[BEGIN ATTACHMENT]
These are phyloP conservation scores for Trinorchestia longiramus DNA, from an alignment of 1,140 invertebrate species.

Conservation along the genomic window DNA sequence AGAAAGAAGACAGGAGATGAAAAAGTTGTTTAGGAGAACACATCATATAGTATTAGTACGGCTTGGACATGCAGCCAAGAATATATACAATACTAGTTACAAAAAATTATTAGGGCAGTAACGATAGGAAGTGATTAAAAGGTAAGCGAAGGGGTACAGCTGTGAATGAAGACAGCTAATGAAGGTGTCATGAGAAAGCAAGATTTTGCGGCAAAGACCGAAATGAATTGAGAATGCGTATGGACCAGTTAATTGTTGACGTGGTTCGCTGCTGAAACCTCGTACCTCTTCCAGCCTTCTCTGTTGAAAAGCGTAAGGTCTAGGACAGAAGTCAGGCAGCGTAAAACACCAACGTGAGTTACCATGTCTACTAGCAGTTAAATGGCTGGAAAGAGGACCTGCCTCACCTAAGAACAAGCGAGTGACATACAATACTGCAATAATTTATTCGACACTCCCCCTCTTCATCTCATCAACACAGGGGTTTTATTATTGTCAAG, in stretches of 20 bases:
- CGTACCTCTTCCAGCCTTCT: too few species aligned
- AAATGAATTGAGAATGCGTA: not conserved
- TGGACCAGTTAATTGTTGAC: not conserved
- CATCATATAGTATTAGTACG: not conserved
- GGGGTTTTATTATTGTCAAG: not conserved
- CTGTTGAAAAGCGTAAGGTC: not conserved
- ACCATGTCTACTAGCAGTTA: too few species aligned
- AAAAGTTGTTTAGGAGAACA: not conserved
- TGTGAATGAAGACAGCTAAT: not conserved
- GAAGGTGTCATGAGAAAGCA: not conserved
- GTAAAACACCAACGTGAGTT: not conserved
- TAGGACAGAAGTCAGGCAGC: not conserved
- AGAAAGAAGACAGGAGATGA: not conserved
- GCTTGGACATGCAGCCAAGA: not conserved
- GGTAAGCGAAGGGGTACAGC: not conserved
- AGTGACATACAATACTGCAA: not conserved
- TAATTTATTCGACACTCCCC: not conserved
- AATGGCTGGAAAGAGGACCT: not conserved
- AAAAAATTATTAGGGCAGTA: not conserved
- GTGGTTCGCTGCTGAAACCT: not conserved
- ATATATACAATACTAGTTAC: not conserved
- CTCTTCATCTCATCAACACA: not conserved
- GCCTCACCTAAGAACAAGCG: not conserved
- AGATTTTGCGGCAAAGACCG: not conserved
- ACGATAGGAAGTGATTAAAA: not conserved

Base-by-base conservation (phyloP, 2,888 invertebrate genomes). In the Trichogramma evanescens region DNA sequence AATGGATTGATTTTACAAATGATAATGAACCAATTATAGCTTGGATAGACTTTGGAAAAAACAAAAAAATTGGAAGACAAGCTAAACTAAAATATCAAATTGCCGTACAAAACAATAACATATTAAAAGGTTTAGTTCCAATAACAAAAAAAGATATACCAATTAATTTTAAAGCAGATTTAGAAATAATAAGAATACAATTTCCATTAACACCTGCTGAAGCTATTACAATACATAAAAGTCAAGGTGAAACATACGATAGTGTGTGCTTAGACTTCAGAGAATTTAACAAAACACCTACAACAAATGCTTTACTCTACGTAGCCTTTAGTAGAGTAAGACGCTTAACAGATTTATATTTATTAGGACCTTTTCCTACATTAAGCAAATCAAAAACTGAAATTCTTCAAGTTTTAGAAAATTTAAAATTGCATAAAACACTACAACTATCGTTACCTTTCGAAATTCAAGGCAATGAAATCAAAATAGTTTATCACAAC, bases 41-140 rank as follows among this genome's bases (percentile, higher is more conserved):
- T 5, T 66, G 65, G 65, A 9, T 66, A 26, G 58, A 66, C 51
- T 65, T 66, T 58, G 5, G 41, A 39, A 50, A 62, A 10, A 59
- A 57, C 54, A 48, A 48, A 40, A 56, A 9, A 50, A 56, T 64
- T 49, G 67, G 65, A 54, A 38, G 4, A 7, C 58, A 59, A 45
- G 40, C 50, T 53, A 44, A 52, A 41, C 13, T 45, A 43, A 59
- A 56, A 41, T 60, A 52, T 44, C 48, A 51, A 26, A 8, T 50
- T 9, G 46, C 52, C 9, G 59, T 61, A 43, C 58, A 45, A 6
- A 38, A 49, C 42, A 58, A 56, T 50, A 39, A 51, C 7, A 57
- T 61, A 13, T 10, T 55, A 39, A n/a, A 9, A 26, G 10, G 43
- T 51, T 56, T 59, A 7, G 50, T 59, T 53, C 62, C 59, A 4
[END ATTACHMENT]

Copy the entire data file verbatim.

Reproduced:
These are phyloP conservation scores for Trinorchestia longiramus DNA, from an alignment of 1,140 invertebrate species.

Conservation along the genomic window DNA sequence AGAAAGAAGACAGGAGATGAAAAAGTTGTTTAGGAGAACACATCATATAGTATTAGTACGGCTTGGACATGCAGCCAAGAATATATACAATACTAGTTACAAAAAATTATTAGGGCAGTAACGATAGGAAGTGATTAAAAGGTAAGCGAAGGGGTACAGCTGTGAATGAAGACAGCTAATGAAGGTGTCATGAGAAAGCAAGATTTTGCGGCAAAGACCGAAATGAATTGAGAATGCGTATGGACCAGTTAATTGTTGACGTGGTTCGCTGCTGAAACCTCGTACCTCTTCCAGCCTTCTCTGTTGAAAAGCGTAAGGTCTAGGACAGAAGTCAGGCAGCGTAAAACACCAACGTGAGTTACCATGTCTACTAGCAGTTAAATGGCTGGAAAGAGGACCTGCCTCACCTAAGAACAAGCGAGTGACATACAATACTGCAATAATTTATTCGACACTCCCCCTCTTCATCTCATCAACACAGGGGTTTTATTATTGTCAAG, in stretches of 20 bases:
- CGTACCTCTTCCAGCCTTCT: too few species aligned
- AAATGAATTGAGAATGCGTA: not conserved
- TGGACCAGTTAATTGTTGAC: not conserved
- CATCATATAGTATTAGTACG: not conserved
- GGGGTTTTATTATTGTCAAG: not conserved
- CTGTTGAAAAGCGTAAGGTC: not conserved
- ACCATGTCTACTAGCAGTTA: too few species aligned
- AAAAGTTGTTTAGGAGAACA: not conserved
- TGTGAATGAAGACAGCTAAT: not conserved
- GAAGGTGTCATGAGAAAGCA: not conserved
- GTAAAACACCAACGTGAGTT: not conserved
- TAGGACAGAAGTCAGGCAGC: not conserved
- AGAAAGAAGACAGGAGATGA: not conserved
- GCTTGGACATGCAGCCAAGA: not conserved
- GGTAAGCGAAGGGGTACAGC: not conserved
- AGTGACATACAATACTGCAA: not conserved
- TAATTTATTCGACACTCCCC: not conserved
- AATGGCTGGAAAGAGGACCT: not conserved
- AAAAAATTATTAGGGCAGTA: not conserved
- GTGGTTCGCTGCTGAAACCT: not conserved
- ATATATACAATACTAGTTAC: not conserved
- CTCTTCATCTCATCAACACA: not conserved
- GCCTCACCTAAGAACAAGCG: not conserved
- AGATTTTGCGGCAAAGACCG: not conserved
- ACGATAGGAAGTGATTAAAA: not conserved

Base-by-base conservation (phyloP, 2,888 invertebrate genomes). In the Trichogramma evanescens region DNA sequence AATGGATTGATTTTACAAATGATAATGAACCAATTATAGCTTGGATAGACTTTGGAAAAAACAAAAAAATTGGAAGACAAGCTAAACTAAAATATCAAATTGCCGTACAAAACAATAACATATTAAAAGGTTTAGTTCCAATAACAAAAAAAGATATACCAATTAATTTTAAAGCAGATTTAGAAATAATAAGAATACAATTTCCATTAACACCTGCTGAAGCTATTACAATACATAAAAGTCAAGGTGAAACATACGATAGTGTGTGCTTAGACTTCAGAGAATTTAACAAAACACCTACAACAAATGCTTTACTCTACGTAGCCTTTAGTAGAGTAAGACGCTTAACAGATTTATATTTATTAGGACCTTTTCCTACATTAAGCAAATCAAAAACTGAAATTCTTCAAGTTTTAGAAAATTTAAAATTGCATAAAACACTACAACTATCGTTACCTTTCGAAATTCAAGGCAATGAAATCAAAATAGTTTATCACAAC, bases 41-140 rank as follows among this genome's bases (percentile, higher is more conserved):
- T 5, T 66, G 65, G 65, A 9, T 66, A 26, G 58, A 66, C 51
- T 65, T 66, T 58, G 5, G 41, A 39, A 50, A 62, A 10, A 59
- A 57, C 54, A 48, A 48, A 40, A 56, A 9, A 50, A 56, T 64
- T 49, G 67, G 65, A 54, A 38, G 4, A 7, C 58, A 59, A 45
- G 40, C 50, T 53, A 44, A 52, A 41, C 13, T 45, A 43, A 59
- A 56, A 41, T 60, A 52, T 44, C 48, A 51, A 26, A 8, T 50
- T 9, G 46, C 52, C 9, G 59, T 61, A 43, C 58, A 45, A 6
- A 38, A 49, C 42, A 58, A 56, T 50, A 39, A 51, C 7, A 57
- T 61, A 13, T 10, T 55, A 39, A n/a, A 9, A 26, G 10, G 43
- T 51, T 56, T 59, A 7, G 50, T 59, T 53, C 62, C 59, A 4